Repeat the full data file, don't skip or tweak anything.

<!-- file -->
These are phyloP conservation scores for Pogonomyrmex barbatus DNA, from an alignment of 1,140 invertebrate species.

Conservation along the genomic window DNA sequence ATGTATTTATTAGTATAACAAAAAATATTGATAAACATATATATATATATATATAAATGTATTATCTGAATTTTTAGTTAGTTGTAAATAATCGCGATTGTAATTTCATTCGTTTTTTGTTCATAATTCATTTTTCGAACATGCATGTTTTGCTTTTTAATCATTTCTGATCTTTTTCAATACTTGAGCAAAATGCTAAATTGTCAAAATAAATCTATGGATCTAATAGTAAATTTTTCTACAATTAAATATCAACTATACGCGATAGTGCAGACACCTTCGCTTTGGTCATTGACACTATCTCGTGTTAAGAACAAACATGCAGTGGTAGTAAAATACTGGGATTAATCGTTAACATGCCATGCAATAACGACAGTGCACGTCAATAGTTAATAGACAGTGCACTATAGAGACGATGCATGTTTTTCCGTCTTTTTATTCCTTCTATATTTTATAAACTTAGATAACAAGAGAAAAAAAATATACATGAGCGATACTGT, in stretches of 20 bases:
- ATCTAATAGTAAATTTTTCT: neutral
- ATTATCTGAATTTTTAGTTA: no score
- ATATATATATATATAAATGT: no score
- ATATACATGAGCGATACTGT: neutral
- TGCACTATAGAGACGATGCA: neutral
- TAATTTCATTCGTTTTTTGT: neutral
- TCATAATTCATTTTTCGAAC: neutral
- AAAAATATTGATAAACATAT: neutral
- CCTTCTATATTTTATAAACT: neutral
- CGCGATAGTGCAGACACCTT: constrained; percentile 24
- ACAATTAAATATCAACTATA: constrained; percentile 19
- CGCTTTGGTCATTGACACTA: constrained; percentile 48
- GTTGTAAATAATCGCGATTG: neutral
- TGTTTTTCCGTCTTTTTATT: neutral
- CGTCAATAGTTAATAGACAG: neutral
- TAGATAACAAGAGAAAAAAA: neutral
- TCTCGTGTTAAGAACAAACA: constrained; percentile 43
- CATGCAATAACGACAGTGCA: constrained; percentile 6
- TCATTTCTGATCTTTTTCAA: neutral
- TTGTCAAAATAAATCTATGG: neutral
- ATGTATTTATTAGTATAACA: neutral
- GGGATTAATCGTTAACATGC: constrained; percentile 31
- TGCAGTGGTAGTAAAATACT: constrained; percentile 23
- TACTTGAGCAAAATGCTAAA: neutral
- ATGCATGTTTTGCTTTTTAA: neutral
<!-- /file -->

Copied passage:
These are phyloP conservation scores for Pogonomyrmex barbatus DNA, from an alignment of 1,140 invertebrate species.

Conservation along the genomic window DNA sequence ATGTATTTATTAGTATAACAAAAAATATTGATAAACATATATATATATATATATAAATGTATTATCTGAATTTTTAGTTAGTTGTAAATAATCGCGATTGTAATTTCATTCGTTTTTTGTTCATAATTCATTTTTCGAACATGCATGTTTTGCTTTTTAATCATTTCTGATCTTTTTCAATACTTGAGCAAAATGCTAAATTGTCAAAATAAATCTATGGATCTAATAGTAAATTTTTCTACAATTAAATATCAACTATACGCGATAGTGCAGACACCTTCGCTTTGGTCATTGACACTATCTCGTGTTAAGAACAAACATGCAGTGGTAGTAAAATACTGGGATTAATCGTTAACATGCCATGCAATAACGACAGTGCACGTCAATAGTTAATAGACAGTGCACTATAGAGACGATGCATGTTTTTCCGTCTTTTTATTCCTTCTATATTTTATAAACTTAGATAACAAGAGAAAAAAAATATACATGAGCGATACTGT, in stretches of 20 bases:
- ATCTAATAGTAAATTTTTCT: neutral
- ATTATCTGAATTTTTAGTTA: no score
- ATATATATATATATAAATGT: no score
- ATATACATGAGCGATACTGT: neutral
- TGCACTATAGAGACGATGCA: neutral
- TAATTTCATTCGTTTTTTGT: neutral
- TCATAATTCATTTTTCGAAC: neutral
- AAAAATATTGATAAACATAT: neutral
- CCTTCTATATTTTATAAACT: neutral
- CGCGATAGTGCAGACACCTT: constrained; percentile 24
- ACAATTAAATATCAACTATA: constrained; percentile 19
- CGCTTTGGTCATTGACACTA: constrained; percentile 48
- GTTGTAAATAATCGCGATTG: neutral
- TGTTTTTCCGTCTTTTTATT: neutral
- CGTCAATAGTTAATAGACAG: neutral
- TAGATAACAAGAGAAAAAAA: neutral
- TCTCGTGTTAAGAACAAACA: constrained; percentile 43
- CATGCAATAACGACAGTGCA: constrained; percentile 6
- TCATTTCTGATCTTTTTCAA: neutral
- TTGTCAAAATAAATCTATGG: neutral
- ATGTATTTATTAGTATAACA: neutral
- GGGATTAATCGTTAACATGC: constrained; percentile 31
- TGCAGTGGTAGTAAAATACT: constrained; percentile 23
- TACTTGAGCAAAATGCTAAA: neutral
- ATGCATGTTTTGCTTTTTAA: neutral